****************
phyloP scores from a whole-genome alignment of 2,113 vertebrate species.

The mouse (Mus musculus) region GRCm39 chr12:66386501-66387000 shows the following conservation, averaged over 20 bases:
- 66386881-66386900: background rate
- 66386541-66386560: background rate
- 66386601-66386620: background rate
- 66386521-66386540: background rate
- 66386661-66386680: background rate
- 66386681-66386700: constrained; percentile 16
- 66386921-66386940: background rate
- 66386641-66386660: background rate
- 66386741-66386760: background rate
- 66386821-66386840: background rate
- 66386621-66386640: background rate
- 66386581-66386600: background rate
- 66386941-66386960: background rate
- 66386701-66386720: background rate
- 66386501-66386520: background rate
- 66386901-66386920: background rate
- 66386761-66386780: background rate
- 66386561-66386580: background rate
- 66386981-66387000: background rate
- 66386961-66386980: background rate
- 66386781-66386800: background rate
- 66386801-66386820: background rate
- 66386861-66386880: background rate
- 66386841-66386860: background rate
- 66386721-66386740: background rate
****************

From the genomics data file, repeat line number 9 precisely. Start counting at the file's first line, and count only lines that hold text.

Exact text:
- 66386921-66386940: background rate